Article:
Improvement of carbon-based coatings for use in the cold forming of non-ferrous metals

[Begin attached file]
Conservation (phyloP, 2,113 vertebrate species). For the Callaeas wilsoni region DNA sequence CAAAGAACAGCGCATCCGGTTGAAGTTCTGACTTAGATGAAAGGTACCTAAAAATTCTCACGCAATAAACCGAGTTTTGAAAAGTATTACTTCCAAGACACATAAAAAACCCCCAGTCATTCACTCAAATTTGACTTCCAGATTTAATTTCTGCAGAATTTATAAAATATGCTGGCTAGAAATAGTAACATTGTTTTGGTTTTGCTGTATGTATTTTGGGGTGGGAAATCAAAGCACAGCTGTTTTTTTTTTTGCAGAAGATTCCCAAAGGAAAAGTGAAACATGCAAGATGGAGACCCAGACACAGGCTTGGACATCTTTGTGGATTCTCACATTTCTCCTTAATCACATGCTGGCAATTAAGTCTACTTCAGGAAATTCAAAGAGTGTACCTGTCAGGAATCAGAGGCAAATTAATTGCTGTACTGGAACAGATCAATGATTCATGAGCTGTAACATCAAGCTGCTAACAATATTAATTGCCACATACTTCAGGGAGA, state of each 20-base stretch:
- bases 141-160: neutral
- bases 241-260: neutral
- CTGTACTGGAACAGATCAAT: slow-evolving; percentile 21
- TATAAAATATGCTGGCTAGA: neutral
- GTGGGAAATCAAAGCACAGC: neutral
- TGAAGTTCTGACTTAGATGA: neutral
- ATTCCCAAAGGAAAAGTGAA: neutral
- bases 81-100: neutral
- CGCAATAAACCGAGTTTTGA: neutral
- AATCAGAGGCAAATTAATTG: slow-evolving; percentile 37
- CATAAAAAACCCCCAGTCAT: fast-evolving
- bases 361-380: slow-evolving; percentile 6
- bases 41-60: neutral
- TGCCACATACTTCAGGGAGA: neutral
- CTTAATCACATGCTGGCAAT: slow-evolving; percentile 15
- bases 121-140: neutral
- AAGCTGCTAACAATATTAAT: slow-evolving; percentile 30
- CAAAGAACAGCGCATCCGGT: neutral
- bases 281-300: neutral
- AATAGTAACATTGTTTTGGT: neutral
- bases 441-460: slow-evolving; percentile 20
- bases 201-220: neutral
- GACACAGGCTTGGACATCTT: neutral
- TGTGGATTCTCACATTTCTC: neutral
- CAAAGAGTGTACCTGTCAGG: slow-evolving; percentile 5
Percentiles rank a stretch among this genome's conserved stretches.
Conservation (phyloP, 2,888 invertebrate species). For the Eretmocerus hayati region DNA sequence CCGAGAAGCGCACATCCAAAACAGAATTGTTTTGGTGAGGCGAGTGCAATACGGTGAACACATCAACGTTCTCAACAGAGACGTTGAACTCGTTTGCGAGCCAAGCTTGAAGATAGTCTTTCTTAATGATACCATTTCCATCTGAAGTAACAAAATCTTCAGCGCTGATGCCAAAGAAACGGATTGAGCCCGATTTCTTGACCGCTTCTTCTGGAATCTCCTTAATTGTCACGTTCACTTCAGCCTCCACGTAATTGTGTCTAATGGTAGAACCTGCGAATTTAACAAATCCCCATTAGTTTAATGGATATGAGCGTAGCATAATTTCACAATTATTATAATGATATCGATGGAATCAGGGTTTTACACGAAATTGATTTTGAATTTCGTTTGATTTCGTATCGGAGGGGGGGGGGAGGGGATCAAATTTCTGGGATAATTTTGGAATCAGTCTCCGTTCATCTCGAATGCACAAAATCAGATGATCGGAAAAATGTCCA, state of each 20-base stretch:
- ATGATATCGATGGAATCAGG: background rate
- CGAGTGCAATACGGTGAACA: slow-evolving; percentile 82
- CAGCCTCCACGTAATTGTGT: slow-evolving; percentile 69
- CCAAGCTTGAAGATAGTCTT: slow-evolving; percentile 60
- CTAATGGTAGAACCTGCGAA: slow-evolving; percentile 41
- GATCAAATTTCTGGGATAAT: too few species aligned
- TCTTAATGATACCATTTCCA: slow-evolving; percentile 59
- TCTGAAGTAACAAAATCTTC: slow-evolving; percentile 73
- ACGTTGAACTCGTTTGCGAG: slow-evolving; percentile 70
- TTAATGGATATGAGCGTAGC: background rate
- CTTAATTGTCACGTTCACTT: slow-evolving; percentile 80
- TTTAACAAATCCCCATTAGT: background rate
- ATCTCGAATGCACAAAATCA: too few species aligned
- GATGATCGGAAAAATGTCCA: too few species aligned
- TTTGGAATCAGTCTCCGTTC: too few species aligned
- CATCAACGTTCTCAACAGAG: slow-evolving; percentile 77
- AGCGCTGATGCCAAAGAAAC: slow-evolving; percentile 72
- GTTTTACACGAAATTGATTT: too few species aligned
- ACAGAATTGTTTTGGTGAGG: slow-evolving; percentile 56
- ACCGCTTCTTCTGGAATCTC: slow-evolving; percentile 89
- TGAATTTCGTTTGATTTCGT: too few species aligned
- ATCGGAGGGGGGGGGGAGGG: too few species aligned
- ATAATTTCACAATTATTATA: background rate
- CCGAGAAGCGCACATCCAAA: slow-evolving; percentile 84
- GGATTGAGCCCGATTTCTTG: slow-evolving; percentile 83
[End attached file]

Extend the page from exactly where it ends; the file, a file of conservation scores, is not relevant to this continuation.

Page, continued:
In order to avoid the consumption of lubricating agents and thereby reducing their impact on the environment in the cold working of non-ferrous metals like aluminium and titanium, the outstanding tribolocical properties of diamond-like carbon and its variations are of great interest. A big problem of the application of the coatings is their usually insufficient adhesion to steels used in the cold working industry. This paper reports on new results on carbon-based coatings like amorphous hydrogenated carbon (a-C:H) and metal containing a-C:H (Me-C:H) with respect to cold forming conditions. The hardness of the films as measured with a nanoindentation system, adhesion as tested with a Rockwell and a scratch test and frictional properties as tested in a pin-on-disk test with respect to aluminium and titanium counterbodies are described. By incorporation of metallic interlayers, the adhesion to the substrate could be largely improved. Adhesion and friction of the non-metallic counterbodies could be minimised, thou-h it is still not satisfactory in certain contact situations. But use of carbon-based films in the cold forming of non-ferrous metals seems to be practical.